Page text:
Libyan security forces said Sunday they had deployed in Zawiya after battles between armed groups in the western city left three people dead including two civilians, according to medics.
Libya’s Tripoli-based government has held talks with Ukraine to discuss the possibility of military cooperation between the two sides, particularly on safeguarding maritime and air borders, Anadolu News Agency reports.
Clashes between militias backed by Libya’s rival governments have killed at least 32 people and wounded 159 more, according to the country’s health ministry.
Libyan protesters will keep demonstrating until all the ruling elites quit power, they said on Saturday, after rallies in most main cities on Friday culminated in a crowd storming the parliament building in Tobruk and torching parts of it.
The Libyan Presidential Council, in the capacity of the Chief Commander of the Libyan Army, reiterated Sunday its willingness to unify the military institution and support for national reconciliation to pave the way for December elections.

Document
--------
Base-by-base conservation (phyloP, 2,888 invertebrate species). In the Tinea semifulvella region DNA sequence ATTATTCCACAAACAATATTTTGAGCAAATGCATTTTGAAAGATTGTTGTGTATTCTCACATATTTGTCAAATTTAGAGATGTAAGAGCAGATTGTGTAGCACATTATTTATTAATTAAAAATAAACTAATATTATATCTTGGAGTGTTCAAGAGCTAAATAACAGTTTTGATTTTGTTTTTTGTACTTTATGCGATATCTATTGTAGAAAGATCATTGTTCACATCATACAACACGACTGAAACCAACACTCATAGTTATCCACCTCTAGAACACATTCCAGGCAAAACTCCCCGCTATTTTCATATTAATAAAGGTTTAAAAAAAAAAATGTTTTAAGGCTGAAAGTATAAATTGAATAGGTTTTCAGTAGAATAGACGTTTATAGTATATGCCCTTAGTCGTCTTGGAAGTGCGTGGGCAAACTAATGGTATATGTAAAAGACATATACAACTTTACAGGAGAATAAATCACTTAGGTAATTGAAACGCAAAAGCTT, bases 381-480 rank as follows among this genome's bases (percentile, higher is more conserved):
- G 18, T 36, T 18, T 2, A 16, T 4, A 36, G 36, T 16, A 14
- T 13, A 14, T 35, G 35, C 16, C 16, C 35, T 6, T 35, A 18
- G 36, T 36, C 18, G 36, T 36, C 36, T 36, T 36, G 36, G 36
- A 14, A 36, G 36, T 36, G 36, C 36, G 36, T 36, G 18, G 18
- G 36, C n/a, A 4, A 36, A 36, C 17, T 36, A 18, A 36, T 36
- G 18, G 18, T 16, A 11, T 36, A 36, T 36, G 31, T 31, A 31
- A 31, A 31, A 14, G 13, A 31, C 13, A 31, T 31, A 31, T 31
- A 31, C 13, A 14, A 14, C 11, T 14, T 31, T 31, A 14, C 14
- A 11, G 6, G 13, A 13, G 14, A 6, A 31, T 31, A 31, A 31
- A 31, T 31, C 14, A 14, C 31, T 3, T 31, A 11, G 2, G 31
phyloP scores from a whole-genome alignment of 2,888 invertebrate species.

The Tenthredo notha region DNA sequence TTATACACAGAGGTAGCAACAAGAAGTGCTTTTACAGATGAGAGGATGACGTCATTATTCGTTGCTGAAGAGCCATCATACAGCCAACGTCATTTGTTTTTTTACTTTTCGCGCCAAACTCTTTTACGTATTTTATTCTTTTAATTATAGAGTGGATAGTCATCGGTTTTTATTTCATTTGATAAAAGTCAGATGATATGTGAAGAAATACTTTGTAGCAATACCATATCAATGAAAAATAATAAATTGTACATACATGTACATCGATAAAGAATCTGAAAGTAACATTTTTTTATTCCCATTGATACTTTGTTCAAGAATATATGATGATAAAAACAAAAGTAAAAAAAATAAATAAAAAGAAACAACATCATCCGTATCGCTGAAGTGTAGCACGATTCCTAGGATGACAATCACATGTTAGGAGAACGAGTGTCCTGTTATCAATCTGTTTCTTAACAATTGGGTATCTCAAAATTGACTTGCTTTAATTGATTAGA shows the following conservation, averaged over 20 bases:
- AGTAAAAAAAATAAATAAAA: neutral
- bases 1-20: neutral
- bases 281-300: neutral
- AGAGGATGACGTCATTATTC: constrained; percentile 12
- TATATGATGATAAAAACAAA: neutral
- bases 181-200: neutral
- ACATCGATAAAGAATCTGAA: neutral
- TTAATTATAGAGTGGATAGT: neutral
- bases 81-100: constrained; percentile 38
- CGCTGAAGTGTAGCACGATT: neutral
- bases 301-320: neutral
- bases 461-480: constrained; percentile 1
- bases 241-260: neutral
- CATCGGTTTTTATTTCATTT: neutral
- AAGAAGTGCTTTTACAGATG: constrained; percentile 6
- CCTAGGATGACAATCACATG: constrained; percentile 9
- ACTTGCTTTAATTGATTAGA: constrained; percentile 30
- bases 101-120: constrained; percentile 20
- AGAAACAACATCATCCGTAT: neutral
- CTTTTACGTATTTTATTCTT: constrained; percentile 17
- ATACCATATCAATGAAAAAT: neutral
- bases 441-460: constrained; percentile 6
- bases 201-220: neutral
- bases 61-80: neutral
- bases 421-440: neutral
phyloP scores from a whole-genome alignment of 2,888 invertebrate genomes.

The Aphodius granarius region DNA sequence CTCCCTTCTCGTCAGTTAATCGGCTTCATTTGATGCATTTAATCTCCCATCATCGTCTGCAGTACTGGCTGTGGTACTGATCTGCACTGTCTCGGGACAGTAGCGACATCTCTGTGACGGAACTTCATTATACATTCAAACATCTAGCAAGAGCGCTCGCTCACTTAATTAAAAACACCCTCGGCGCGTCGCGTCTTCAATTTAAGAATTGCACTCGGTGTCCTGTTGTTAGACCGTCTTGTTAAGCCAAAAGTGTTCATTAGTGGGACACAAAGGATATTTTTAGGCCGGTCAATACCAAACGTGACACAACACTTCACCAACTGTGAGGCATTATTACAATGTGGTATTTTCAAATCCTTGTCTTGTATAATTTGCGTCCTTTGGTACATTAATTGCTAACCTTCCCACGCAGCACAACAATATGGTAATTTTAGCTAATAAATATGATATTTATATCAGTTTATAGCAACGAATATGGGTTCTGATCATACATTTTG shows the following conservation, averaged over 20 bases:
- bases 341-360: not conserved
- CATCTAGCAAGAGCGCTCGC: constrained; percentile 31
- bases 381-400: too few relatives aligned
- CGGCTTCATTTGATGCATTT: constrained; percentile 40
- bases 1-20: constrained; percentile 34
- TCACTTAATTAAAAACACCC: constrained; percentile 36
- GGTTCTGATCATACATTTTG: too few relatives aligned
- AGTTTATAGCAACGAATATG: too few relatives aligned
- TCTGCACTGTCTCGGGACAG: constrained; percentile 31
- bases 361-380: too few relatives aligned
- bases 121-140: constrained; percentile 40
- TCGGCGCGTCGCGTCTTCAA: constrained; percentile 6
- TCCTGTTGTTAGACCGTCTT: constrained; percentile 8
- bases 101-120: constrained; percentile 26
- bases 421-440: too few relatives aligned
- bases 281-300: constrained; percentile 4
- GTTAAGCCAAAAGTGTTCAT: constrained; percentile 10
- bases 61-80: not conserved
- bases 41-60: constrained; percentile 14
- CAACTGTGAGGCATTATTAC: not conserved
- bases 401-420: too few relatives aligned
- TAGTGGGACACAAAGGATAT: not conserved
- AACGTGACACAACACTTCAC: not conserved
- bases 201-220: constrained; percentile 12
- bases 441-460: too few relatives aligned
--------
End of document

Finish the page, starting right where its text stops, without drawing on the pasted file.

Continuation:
Hassan al-Huni, media advisor to Libya’s Government of National Accord vehemently denied that head of presidential council, Fayez Al-Sarraj ever made an offer to Khalifa Haftar to name a new prime minister as reported by Italian newspaper La República.
The spokesman for the Libyan Army’s Sirte-Jufra Operations Room, Abdelhadi Drah said one mercenary fighter from Sudanese Janjaweed – fighting for Khalifa Haftar – was killed Friday in Sirte by the residents.
The Libyan Army yesterday announced that the militia of coup General Khalifa Haftar launched an attack on a government-controlled camp in the city of Ubari, south of Tripoli.
Libya’s security sector has become virtually unrecognizable from what it was a decade ago owing to the transformations brought about since the 2011 revolution. This evolution has implications on any attempts to usher in short-term and interim security arrangements as well as longer-term security sector reform (SSR) efforts.